Your daughter is clamoring to go to a Halloween party this weekend. You know the parents so you’re not worried about safety, but you want your daughter to earn the privilege to go. You only ask that she cleans her room, and she’ll be able to attend the party. She happily agrees.
Thirty minutes before it’s time to go, she tells you to come take a look. You notice a pile of clothes in one corner, an unmade bed in the other, and a floor in desperate need of a vacuum.
You explain that she still has some work to do before she can go to the party. She’s not impressed.
I did what you asked me to do and I still can’t go?! This is bull****!
With that attitude, she’s definitely not going. You throw up your hands and think, Why does every day have to be so difficult? Why can’t she just listen to me? What am I doing wrong?
If you identify with this scenario, you’re not alone! I talk to a lot of parents who think they’re being very clear with what they ask of their kids. Commonly, what you say and what your child hears can be two different things. To help your child better understand what you are asking of them, start with being crystal clear with your expectations.
Clearly defined expectations offer your child safety and security. If they don’t understand the boundaries that are being set, they are much less likely to be motivated toward good behavior.
In this example, the parent’s definition of a “clean room” was much different than their daughter’s. Again, it’s important to be specific. Next time try:
If you clean your room – that includes putting your clothes away, making your bed and vacuuming the floor – then you can go to the party this weekend.
The goal is for your kids to earn privileges through good behavior – this parent has it right! When you clearly define what is and isn’t allowed, you help your child understand what your expectations are and how to meet them.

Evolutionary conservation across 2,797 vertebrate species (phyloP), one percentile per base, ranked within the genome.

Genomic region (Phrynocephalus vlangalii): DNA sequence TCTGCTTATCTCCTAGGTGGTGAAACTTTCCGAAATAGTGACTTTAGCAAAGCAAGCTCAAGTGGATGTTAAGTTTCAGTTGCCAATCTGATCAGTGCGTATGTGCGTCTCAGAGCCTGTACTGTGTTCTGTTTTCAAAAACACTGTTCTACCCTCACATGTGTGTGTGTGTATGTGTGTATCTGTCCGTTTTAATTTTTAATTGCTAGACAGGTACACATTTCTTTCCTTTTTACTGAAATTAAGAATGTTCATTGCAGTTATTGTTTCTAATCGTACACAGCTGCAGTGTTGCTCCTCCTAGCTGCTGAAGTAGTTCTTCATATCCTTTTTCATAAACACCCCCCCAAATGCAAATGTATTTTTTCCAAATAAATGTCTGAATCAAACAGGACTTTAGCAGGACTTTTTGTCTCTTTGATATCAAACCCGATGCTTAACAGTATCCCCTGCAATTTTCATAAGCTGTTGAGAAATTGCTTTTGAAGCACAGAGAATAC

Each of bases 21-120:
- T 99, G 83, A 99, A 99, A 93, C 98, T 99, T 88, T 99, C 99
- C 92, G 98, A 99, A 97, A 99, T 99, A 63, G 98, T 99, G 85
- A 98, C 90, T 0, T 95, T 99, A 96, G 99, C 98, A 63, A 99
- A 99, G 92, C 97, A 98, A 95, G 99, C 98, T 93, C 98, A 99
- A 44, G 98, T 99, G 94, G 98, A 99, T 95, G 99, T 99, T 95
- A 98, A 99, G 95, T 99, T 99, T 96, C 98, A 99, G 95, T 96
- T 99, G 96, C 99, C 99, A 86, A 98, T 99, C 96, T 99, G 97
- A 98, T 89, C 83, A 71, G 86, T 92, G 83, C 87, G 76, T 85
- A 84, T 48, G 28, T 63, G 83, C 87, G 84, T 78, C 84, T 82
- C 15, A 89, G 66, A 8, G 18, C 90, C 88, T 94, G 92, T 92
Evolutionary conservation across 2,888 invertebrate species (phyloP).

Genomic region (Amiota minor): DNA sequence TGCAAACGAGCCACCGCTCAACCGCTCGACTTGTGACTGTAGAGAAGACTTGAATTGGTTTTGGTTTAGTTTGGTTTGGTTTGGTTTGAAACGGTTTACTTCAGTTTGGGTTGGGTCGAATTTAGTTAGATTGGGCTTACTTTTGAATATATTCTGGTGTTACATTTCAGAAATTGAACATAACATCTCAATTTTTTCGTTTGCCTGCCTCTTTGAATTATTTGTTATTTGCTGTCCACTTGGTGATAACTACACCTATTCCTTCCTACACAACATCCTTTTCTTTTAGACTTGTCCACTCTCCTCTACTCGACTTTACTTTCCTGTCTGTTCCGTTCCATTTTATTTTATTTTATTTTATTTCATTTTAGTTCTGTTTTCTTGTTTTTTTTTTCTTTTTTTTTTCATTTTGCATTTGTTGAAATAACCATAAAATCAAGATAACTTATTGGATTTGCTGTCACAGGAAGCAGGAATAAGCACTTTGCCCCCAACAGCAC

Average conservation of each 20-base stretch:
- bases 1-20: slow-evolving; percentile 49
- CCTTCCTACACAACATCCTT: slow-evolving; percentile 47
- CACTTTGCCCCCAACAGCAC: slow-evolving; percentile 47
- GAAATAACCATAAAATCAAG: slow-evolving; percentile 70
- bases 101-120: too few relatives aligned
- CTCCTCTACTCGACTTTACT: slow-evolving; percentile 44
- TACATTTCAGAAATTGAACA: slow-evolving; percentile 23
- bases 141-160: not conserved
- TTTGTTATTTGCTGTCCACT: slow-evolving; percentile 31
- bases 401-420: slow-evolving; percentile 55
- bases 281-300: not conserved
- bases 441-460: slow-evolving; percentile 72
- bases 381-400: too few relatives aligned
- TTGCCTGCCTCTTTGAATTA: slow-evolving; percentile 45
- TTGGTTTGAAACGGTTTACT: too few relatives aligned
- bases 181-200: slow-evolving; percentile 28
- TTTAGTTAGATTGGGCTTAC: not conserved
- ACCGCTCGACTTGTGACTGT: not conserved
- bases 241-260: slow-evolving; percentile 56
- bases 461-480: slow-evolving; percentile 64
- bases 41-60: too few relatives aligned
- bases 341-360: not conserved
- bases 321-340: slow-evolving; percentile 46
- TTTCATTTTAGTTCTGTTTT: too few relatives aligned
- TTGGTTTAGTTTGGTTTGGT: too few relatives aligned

If you’re not explicit when outlining rules and consequences, your child will eventually stop trying to follow the rules and give up. Then, everybody loses. To avoid this, try discussing your expectations as a family. This will help put everyone on the same page, so you’re less likely to be misunderstood.
If you need more help understanding the value of clear expectations, check out Parenting Rules and Expectations: “But Everyone Else is Doing It!”
Remember, we’re here to help you get the most out of your parenting! Keep in touch in the comments below.
Darlene B., Empowering Parents Coach
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“You have rules and expectations for your child and they are responsible for following those rules. If they don’t follow them, they do not get “paid” with the privileges and rewards they value.” – Megan Devine, LCPC
Darlene Beaulieu is a parent to two teenage daughters, ages 13 and 16. She has been an Empowering Parents Coach since 2009 and has helped thousands of families in that time. She earned her Master’s Degree in Counseling and has worked in school and community settings helping children and families with academic, social, and behavioral issues.